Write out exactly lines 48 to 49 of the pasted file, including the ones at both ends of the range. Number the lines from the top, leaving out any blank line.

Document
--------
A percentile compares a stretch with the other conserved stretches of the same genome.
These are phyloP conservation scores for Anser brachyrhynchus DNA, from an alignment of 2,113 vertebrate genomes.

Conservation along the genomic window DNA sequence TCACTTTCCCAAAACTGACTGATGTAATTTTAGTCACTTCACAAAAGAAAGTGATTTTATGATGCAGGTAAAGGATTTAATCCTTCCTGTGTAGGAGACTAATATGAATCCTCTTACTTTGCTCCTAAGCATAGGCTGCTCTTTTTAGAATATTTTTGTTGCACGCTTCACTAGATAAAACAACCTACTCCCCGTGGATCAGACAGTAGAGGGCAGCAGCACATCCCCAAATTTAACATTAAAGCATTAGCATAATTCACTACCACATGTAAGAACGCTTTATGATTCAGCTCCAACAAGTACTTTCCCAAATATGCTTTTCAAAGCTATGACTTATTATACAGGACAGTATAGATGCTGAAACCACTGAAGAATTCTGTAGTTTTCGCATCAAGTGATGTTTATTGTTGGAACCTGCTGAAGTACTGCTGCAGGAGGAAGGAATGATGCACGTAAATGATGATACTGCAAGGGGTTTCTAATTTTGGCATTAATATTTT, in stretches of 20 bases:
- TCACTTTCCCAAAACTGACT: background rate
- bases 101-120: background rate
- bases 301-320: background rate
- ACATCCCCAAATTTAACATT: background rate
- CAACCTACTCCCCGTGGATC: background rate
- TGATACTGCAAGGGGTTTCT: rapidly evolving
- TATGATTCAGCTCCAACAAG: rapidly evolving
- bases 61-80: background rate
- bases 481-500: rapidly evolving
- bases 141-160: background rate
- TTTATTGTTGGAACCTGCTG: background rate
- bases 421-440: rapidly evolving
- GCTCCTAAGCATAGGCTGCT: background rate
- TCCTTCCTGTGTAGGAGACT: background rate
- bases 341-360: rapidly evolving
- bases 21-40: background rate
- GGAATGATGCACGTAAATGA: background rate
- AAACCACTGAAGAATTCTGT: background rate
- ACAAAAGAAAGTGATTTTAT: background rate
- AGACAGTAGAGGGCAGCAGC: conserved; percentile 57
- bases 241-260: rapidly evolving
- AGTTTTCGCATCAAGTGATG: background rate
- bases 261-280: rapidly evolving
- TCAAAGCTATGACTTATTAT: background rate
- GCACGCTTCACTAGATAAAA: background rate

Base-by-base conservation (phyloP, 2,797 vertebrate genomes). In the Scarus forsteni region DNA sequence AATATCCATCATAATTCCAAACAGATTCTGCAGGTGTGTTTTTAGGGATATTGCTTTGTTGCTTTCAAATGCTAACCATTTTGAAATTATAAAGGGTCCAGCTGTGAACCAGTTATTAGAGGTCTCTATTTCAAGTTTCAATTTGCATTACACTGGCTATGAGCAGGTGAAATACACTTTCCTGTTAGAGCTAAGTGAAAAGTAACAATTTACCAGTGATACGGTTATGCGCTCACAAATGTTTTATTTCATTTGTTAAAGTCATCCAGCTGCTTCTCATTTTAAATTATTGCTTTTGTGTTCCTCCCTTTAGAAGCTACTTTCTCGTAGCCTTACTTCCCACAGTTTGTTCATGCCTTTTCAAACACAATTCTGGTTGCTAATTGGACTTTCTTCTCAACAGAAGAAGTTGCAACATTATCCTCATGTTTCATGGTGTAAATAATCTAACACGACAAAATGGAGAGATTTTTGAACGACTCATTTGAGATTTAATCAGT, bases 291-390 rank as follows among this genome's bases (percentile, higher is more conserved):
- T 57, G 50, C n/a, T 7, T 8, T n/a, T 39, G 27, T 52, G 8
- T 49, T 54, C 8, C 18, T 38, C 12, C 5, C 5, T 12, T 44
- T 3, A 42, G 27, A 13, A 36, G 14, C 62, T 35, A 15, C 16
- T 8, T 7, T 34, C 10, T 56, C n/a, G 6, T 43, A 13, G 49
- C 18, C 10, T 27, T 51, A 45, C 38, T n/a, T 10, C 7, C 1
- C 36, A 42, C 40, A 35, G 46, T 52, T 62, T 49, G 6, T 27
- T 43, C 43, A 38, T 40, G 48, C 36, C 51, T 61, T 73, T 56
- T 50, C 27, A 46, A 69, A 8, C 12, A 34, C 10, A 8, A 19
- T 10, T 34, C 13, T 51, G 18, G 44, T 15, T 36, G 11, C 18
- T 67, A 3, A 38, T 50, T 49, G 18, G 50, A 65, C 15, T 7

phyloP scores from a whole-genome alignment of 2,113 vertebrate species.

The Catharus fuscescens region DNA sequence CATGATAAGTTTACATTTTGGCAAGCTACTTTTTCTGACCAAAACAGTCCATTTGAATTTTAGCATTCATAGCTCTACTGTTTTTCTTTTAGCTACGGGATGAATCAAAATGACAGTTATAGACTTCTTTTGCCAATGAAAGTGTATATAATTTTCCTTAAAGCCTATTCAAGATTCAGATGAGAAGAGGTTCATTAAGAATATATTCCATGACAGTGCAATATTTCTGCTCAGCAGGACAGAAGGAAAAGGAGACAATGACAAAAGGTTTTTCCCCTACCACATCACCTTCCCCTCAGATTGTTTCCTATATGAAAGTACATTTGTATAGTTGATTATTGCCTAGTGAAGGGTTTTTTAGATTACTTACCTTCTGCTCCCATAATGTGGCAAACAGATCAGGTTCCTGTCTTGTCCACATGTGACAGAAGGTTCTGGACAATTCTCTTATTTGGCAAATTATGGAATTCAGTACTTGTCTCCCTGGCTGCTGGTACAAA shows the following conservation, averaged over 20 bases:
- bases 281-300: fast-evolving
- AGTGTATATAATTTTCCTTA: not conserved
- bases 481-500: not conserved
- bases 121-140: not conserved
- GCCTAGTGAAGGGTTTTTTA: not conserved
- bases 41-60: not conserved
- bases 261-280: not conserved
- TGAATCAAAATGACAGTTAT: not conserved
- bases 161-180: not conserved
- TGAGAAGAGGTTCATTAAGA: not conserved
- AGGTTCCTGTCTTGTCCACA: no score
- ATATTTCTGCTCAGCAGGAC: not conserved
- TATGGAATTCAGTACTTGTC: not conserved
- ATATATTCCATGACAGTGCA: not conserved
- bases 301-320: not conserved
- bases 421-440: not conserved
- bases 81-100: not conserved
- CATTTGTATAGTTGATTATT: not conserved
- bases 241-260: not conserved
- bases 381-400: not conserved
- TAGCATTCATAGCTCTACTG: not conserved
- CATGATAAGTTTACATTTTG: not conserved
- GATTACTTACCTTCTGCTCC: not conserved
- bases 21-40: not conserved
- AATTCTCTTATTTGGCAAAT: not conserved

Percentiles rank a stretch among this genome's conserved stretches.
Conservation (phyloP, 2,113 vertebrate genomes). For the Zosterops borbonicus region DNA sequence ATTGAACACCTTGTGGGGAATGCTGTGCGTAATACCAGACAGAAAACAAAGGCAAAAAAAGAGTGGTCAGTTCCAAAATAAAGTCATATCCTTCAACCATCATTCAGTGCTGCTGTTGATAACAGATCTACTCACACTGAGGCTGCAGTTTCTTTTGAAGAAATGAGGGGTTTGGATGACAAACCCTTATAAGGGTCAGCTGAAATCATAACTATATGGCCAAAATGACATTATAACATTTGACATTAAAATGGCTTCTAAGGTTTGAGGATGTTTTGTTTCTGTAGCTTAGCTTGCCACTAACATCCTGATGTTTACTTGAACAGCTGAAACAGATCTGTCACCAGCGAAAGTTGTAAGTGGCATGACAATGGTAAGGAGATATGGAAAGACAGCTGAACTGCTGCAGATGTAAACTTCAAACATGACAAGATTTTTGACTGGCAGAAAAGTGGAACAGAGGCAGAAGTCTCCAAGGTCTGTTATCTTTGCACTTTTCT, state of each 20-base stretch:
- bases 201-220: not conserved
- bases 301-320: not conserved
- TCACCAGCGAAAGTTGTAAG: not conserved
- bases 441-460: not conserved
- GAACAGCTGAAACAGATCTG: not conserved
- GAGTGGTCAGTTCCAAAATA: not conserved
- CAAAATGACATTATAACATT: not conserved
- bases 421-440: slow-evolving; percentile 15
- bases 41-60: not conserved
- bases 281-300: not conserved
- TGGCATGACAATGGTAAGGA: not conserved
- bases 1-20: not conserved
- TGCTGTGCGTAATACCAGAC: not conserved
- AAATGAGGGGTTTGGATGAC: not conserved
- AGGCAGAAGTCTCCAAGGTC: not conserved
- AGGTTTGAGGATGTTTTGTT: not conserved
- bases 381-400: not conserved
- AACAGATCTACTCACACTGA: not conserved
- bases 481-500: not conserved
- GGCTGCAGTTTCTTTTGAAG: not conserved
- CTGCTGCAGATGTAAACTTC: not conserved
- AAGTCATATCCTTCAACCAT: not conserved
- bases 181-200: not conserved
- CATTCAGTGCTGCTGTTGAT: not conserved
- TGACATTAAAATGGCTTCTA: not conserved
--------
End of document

- bases 261-280: not conserved
- TGAATCAAAATGACAGTTAT: not conserved